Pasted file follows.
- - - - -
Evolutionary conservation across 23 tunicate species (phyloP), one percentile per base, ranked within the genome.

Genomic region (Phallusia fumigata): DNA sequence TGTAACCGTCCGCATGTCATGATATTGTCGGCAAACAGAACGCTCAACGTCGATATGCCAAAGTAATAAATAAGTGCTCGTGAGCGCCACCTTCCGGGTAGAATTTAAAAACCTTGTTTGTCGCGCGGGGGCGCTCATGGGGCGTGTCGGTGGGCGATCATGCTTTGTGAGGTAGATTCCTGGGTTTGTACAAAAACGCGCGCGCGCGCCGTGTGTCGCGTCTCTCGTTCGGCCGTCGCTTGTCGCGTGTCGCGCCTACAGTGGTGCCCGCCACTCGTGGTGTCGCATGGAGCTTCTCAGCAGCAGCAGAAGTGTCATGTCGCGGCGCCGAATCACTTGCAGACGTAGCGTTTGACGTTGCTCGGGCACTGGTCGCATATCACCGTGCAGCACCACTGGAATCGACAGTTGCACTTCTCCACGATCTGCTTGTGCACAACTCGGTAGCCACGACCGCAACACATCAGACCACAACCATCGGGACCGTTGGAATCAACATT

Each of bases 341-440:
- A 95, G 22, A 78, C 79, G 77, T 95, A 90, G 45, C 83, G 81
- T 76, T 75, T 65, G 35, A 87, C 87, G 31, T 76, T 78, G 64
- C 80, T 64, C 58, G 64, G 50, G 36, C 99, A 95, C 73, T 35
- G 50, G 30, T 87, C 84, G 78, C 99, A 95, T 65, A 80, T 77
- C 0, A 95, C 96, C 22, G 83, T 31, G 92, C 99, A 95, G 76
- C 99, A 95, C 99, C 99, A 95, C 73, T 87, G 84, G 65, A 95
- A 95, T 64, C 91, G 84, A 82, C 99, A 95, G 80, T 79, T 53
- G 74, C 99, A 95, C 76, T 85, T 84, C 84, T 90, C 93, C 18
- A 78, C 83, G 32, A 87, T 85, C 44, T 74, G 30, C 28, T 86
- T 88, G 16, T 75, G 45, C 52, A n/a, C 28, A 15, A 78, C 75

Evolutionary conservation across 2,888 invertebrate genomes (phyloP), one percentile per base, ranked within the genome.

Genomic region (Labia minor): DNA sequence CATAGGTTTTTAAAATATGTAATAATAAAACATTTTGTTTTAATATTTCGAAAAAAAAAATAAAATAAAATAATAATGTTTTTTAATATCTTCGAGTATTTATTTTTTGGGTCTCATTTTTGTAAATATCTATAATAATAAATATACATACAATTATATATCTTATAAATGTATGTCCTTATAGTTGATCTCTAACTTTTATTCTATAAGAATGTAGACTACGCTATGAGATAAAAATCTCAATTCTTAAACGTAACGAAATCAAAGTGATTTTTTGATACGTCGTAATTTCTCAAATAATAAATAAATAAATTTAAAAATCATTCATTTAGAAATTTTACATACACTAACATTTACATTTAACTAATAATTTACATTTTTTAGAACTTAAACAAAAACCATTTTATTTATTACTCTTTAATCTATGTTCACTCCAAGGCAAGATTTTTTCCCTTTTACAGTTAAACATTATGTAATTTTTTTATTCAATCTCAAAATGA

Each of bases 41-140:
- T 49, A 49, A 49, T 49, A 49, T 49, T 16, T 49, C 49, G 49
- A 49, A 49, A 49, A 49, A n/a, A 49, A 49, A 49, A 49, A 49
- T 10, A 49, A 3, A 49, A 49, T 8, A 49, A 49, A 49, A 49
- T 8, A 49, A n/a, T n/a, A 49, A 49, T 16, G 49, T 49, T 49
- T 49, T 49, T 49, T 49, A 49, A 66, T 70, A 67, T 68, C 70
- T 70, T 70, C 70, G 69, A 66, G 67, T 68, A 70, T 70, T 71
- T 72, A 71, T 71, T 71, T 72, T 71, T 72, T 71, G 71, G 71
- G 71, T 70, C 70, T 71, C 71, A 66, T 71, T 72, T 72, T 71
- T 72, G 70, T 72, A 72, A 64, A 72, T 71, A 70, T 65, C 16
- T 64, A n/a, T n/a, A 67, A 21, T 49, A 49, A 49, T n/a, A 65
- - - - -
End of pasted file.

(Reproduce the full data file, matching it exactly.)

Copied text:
Evolutionary conservation across 23 tunicate species (phyloP), one percentile per base, ranked within the genome.

Genomic region (Phallusia fumigata): DNA sequence TGTAACCGTCCGCATGTCATGATATTGTCGGCAAACAGAACGCTCAACGTCGATATGCCAAAGTAATAAATAAGTGCTCGTGAGCGCCACCTTCCGGGTAGAATTTAAAAACCTTGTTTGTCGCGCGGGGGCGCTCATGGGGCGTGTCGGTGGGCGATCATGCTTTGTGAGGTAGATTCCTGGGTTTGTACAAAAACGCGCGCGCGCGCCGTGTGTCGCGTCTCTCGTTCGGCCGTCGCTTGTCGCGTGTCGCGCCTACAGTGGTGCCCGCCACTCGTGGTGTCGCATGGAGCTTCTCAGCAGCAGCAGAAGTGTCATGTCGCGGCGCCGAATCACTTGCAGACGTAGCGTTTGACGTTGCTCGGGCACTGGTCGCATATCACCGTGCAGCACCACTGGAATCGACAGTTGCACTTCTCCACGATCTGCTTGTGCACAACTCGGTAGCCACGACCGCAACACATCAGACCACAACCATCGGGACCGTTGGAATCAACATT

Each of bases 341-440:
- A 95, G 22, A 78, C 79, G 77, T 95, A 90, G 45, C 83, G 81
- T 76, T 75, T 65, G 35, A 87, C 87, G 31, T 76, T 78, G 64
- C 80, T 64, C 58, G 64, G 50, G 36, C 99, A 95, C 73, T 35
- G 50, G 30, T 87, C 84, G 78, C 99, A 95, T 65, A 80, T 77
- C 0, A 95, C 96, C 22, G 83, T 31, G 92, C 99, A 95, G 76
- C 99, A 95, C 99, C 99, A 95, C 73, T 87, G 84, G 65, A 95
- A 95, T 64, C 91, G 84, A 82, C 99, A 95, G 80, T 79, T 53
- G 74, C 99, A 95, C 76, T 85, T 84, C 84, T 90, C 93, C 18
- A 78, C 83, G 32, A 87, T 85, C 44, T 74, G 30, C 28, T 86
- T 88, G 16, T 75, G 45, C 52, A n/a, C 28, A 15, A 78, C 75

Evolutionary conservation across 2,888 invertebrate genomes (phyloP), one percentile per base, ranked within the genome.

Genomic region (Labia minor): DNA sequence CATAGGTTTTTAAAATATGTAATAATAAAACATTTTGTTTTAATATTTCGAAAAAAAAAATAAAATAAAATAATAATGTTTTTTAATATCTTCGAGTATTTATTTTTTGGGTCTCATTTTTGTAAATATCTATAATAATAAATATACATACAATTATATATCTTATAAATGTATGTCCTTATAGTTGATCTCTAACTTTTATTCTATAAGAATGTAGACTACGCTATGAGATAAAAATCTCAATTCTTAAACGTAACGAAATCAAAGTGATTTTTTGATACGTCGTAATTTCTCAAATAATAAATAAATAAATTTAAAAATCATTCATTTAGAAATTTTACATACACTAACATTTACATTTAACTAATAATTTACATTTTTTAGAACTTAAACAAAAACCATTTTATTTATTACTCTTTAATCTATGTTCACTCCAAGGCAAGATTTTTTCCCTTTTACAGTTAAACATTATGTAATTTTTTTATTCAATCTCAAAATGA

Each of bases 41-140:
- T 49, A 49, A 49, T 49, A 49, T 49, T 16, T 49, C 49, G 49
- A 49, A 49, A 49, A 49, A n/a, A 49, A 49, A 49, A 49, A 49
- T 10, A 49, A 3, A 49, A 49, T 8, A 49, A 49, A 49, A 49
- T 8, A 49, A n/a, T n/a, A 49, A 49, T 16, G 49, T 49, T 49
- T 49, T 49, T 49, T 49, A 49, A 66, T 70, A 67, T 68, C 70
- T 70, T 70, C 70, G 69, A 66, G 67, T 68, A 70, T 70, T 71
- T 72, A 71, T 71, T 71, T 72, T 71, T 72, T 71, G 71, G 71
- G 71, T 70, C 70, T 71, C 71, A 66, T 71, T 72, T 72, T 71
- T 72, G 70, T 72, A 72, A 64, A 72, T 71, A 70, T 65, C 16
- T 64, A n/a, T n/a, A 67, A 21, T 49, A 49, A 49, T n/a, A 65